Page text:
By Jared Chausow
By Katie Toth
By Elizabeth Flock
By Albert Samaha
By Anna Merlan
By Jon Campbell
By Jon Campbell
By Albert Samaha
This is our 10th interview. During the other nine you thought you lived in a Mitchell-Lama building but you do not. Now we have to have the interview all over again! It was when you went away to Istanbul to look at handblown glass that your building manager brought the truth to light. The Whitman Close co-op is regulated not by the Mitchell-Lama law passed in 1955 but by the Redevelopment Companies law pushed through in 1942 by Robert Moses, during his demolish-and-replace slum clearance period. Anyway, both programs, though their origins may be different, provided tax relief for developers and co-op shareholders and resulted in government-assisted, regulated housing for hundreds of thousands of middle-income people citywide. Of course, who can get in these buildings the waiting lists are so long. Your mother, a public-school teacher, signed you up when you were in high school. She was busy putting me on lists to get in all these buildings. Finally I told her to stop. It got too complex. There were 40 lists I was on. She put my sister on some lists, too.
She was a list signer-upper. She and my father got their Mitchell-Lama in the '60s, the Cadman building next door, where I grew up. Anyway, after she signed me up on the lists, I went away to college, came back and lived in every neighborhood in Brooklyn. I'd pretty much given up hope I'd ever get an affordable apartment. One day last year, 11 years after my mother first signed me up, I got a call about this building. I don't know why. I was still number 187 on the list. They said there're two studios available. Take one in a week or you're knocked off the list forever. I took one.
You have a doorman, laundry, garage for an extra $65 a month, three closets, enough space for your antique camera collection including that Ansco Shur Shot, and a terrace overlooking the former Peaks Mason Mints factory. The exterior architecture, all tall and concrete, has that Antonioni feeling of Monica Vitti walking in empty space. In the '60s these buildings were seen as gigantic eyesores. People hated them. Now that the '60s are back, this is a hip-looking structure.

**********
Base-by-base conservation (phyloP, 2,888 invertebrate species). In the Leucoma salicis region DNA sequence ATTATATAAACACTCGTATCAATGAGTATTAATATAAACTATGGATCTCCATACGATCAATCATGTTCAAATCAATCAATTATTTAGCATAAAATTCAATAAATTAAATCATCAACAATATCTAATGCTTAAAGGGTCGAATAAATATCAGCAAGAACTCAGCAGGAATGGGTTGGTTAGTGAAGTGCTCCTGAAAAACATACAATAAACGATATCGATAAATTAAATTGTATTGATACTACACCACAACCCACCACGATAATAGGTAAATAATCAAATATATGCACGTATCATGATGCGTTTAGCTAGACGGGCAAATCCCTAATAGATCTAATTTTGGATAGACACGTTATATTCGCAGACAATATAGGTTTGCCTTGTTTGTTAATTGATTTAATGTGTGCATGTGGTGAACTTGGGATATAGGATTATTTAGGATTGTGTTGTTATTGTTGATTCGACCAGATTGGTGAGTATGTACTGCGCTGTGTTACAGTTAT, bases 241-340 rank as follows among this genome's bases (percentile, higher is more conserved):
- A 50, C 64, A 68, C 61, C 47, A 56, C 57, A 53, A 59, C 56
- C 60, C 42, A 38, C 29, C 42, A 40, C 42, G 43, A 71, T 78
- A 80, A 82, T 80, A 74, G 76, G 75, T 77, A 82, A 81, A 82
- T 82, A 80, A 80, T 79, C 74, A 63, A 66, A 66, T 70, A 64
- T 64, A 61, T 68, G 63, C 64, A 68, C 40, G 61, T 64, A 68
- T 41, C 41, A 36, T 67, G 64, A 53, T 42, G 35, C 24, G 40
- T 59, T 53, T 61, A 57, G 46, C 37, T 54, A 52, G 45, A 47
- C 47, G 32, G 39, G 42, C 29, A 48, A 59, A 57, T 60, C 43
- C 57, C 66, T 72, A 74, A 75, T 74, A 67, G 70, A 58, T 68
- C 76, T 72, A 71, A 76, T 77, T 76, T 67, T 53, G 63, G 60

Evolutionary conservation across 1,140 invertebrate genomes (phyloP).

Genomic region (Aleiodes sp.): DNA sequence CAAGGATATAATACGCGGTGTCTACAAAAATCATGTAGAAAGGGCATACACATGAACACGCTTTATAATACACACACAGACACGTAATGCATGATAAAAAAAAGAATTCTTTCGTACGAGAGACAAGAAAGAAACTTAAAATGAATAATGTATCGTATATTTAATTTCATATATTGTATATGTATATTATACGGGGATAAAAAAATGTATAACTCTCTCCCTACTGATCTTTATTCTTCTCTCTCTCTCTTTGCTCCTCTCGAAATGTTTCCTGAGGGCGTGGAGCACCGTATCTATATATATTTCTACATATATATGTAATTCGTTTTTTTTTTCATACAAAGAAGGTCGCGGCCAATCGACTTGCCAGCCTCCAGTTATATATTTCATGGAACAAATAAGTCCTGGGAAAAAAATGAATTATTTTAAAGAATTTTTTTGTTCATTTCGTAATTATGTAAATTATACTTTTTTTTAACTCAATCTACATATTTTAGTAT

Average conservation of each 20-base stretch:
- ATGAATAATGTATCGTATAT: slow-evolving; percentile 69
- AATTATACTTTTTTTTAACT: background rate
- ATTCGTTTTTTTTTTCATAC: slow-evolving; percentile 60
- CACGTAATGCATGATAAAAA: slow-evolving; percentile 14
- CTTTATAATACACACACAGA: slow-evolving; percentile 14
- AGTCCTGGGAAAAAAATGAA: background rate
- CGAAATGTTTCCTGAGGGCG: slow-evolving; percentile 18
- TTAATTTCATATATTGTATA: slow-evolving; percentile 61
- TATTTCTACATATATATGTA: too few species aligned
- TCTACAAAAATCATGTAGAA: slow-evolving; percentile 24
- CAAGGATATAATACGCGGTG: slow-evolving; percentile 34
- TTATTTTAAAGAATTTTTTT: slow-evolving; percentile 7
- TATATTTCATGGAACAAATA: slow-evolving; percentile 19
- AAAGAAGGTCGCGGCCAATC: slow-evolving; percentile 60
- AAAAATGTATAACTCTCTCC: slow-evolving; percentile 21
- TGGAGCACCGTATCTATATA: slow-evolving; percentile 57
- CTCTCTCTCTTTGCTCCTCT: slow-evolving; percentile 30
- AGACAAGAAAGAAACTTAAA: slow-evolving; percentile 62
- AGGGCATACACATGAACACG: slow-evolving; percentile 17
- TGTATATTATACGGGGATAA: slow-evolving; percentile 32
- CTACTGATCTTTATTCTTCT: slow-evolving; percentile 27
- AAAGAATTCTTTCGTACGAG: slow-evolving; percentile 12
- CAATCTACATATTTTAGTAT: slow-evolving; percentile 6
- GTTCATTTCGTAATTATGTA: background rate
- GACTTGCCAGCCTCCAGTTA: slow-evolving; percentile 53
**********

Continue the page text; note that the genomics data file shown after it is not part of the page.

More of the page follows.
Life is perfect for you! Of course, all government-regulated housing comes with The Rules. If I wanted to sell my co-op, I could only get back my original investment of $14,000, no interest. There are maximum-income requirements. For a studio with monthly charges that add up to $4000 a year, you couldn't earn more than $40,000 or something. No modifications. When I wanted to tear down some walls, the board said, Whatareyoucrazy. You can't own property within commuting distance. There was this woman living in a co-op she owned somewhere else. She put herself on a list here. They called her for a studio after 10 years. She sold her co-op, rented an apartment for a year, so she could come to the board here and say, Look, I don't have any property.
She came barefoot in a thin, torn dress. So are there other list children here like yourself? I know 10 others whose parents put them on lists. Someone I went to high school with lives on my floor. We're the last generation to get in.
Your manager said your building is in a 10-year statutory phaseout of its real estate tax abatement. The redevelopment program was set up so the tax break would expire after 25 years. Are the shareholders going to vote to go private? I don't know. For me, the clock is ticking. I want to get a one-bedroom soon in case that should happen. I signed up on an insider list for that. And for a two-bedroom in case I have a family by then. And then I got on a list to get an apartment higher up. And I got on a list for a B-line . . .